Faculty Spotlight: Professor Shinichi Izumi’s New Book “第2言語習得と母語習得から「言葉の学び」を考える”

Professor Shinichi Izumi sat down with the student editors of Angles to discuss his new book, Thinking about Language Learning from the Perspectives of First and Second Language Acquisition Research (Second Language Acquisition, for short) (『第2言語習得と母語習得から「言葉の学び」を考える』 アルク選書、2016).

Second Language Acquisition is the third in a series of books Professor Izumi has published. After publishing his first and second books, which were mainly for teachers, Professor Izumi was ambitious to write a book that was not only for teachers but for students as well. Untitled 2

Angles Editors: What inspired you to write this book?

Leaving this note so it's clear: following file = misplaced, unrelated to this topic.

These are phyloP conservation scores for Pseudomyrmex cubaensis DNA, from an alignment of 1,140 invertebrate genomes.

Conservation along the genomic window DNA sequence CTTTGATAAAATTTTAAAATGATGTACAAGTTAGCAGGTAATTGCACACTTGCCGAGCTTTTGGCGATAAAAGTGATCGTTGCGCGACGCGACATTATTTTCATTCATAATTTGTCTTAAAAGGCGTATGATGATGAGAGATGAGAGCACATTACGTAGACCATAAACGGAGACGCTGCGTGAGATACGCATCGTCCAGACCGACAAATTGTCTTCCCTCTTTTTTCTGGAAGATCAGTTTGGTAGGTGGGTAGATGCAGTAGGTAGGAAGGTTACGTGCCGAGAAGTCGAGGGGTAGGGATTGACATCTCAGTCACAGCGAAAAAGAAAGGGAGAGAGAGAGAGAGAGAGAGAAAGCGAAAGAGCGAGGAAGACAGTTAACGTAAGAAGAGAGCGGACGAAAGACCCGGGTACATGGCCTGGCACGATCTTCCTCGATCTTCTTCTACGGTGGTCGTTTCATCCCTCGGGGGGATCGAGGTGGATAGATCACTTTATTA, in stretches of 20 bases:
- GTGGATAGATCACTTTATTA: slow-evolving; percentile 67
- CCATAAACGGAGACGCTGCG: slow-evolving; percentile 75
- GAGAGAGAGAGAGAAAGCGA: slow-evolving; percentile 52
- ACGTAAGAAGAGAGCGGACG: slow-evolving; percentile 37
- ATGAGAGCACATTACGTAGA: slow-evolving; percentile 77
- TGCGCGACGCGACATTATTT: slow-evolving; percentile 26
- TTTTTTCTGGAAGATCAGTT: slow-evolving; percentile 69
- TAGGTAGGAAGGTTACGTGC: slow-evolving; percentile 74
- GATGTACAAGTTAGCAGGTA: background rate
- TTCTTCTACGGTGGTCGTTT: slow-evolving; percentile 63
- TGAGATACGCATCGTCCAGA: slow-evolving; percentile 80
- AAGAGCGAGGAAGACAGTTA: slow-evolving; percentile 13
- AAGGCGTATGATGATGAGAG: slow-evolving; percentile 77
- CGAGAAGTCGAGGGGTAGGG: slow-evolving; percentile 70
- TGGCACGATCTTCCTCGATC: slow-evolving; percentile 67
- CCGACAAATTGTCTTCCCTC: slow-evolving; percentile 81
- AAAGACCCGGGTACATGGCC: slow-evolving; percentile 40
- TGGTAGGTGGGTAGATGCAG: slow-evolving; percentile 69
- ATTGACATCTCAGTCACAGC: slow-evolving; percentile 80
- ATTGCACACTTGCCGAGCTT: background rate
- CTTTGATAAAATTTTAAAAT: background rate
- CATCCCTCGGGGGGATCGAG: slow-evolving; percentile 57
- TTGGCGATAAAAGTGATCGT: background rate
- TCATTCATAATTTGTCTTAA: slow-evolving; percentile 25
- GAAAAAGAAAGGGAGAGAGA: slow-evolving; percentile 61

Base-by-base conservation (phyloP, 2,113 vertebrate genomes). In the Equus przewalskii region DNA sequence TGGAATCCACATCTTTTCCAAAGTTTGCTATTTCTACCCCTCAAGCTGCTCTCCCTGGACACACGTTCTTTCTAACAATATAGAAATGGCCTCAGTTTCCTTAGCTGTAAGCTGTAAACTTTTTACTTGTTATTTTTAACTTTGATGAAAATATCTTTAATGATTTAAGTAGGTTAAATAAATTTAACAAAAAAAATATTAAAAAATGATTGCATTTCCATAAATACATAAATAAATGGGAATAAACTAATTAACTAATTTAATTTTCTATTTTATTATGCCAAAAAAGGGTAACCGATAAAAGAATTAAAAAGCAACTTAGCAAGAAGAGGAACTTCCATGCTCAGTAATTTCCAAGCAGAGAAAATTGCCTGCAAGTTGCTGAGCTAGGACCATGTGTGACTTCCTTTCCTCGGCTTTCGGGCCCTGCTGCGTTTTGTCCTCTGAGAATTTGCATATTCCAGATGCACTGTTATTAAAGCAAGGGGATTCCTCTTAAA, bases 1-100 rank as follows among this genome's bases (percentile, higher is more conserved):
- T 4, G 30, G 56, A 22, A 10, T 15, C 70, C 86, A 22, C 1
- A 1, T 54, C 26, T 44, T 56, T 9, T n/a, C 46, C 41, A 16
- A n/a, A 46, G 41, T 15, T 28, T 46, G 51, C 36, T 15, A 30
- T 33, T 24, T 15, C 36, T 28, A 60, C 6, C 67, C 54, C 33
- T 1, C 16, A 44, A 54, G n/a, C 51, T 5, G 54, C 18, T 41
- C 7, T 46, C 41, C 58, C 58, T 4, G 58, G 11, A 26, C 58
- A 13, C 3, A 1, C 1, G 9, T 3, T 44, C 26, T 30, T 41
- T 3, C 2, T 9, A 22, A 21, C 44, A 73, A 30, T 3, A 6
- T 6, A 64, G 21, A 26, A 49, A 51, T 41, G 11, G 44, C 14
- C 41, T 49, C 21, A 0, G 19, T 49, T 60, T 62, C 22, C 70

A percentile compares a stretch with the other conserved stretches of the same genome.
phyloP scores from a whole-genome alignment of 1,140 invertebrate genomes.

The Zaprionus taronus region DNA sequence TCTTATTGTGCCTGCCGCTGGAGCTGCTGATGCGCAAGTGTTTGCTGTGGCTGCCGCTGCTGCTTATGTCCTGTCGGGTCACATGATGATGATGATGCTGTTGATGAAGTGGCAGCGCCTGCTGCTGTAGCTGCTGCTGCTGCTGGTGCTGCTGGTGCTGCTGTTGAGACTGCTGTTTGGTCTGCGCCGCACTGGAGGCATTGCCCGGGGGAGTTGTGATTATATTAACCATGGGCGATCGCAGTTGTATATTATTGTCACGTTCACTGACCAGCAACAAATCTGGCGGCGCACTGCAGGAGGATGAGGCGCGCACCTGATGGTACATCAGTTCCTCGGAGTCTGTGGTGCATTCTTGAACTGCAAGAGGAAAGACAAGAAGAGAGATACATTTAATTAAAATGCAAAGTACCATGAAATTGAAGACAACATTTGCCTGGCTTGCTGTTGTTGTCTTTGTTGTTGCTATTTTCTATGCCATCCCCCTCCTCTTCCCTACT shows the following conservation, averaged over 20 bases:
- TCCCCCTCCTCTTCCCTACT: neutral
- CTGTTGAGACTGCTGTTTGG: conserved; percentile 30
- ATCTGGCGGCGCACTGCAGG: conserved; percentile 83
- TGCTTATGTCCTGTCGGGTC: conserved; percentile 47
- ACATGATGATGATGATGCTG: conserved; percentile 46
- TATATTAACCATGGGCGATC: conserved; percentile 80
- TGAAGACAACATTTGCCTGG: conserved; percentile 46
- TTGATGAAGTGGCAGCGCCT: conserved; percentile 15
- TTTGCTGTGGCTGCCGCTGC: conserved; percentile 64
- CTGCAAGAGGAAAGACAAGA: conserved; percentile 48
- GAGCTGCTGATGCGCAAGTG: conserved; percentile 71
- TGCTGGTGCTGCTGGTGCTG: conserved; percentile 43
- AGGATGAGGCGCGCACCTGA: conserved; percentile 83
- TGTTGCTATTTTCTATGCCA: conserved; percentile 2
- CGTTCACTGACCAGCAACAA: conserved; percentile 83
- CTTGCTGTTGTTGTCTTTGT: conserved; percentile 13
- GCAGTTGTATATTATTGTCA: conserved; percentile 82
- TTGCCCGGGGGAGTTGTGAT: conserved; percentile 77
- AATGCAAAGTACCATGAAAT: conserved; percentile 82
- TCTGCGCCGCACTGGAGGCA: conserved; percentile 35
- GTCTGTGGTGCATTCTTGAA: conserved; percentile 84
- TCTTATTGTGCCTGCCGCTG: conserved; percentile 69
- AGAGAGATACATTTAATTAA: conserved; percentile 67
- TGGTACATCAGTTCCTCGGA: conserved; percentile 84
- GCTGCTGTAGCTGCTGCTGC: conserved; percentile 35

Professor Izumi: This is actually my third book.  I published my first book in 2009 and that’s called “Focus on Form.” “Focus on Form” is the idea of teaching language forms in a meaningful language context. It is different from just focusing on grammatical forms all of the time, but if you don’t focus on form, but only focus on content and talking and discussing, which is called “focus on meaning,” learners often fail to acquire some important grammatical forms.  So, focus on form is kind of the middle approach and that’s really missing in English education in Japan right now. After that book got published, many teachers read it and they enjoyed it and I really appreciated it, but at the same time they told me they wanted something more practical, something they can use in their teaching. Then, I decided to write another book, this time about practical issues and ideas that teachers can use in junior high school and high school. But then, I had this ambition in my mind. Practical is very good, but I believe that practice needs to be based on something that is solid; it needs to be based on well-established principles that we know from second language acquisition research. I really wanted to go back to research and think about how languages are learned, both first languages and second languages, and I wanted teachers as well as learners to know the background. So, in this book I am going back to the basics.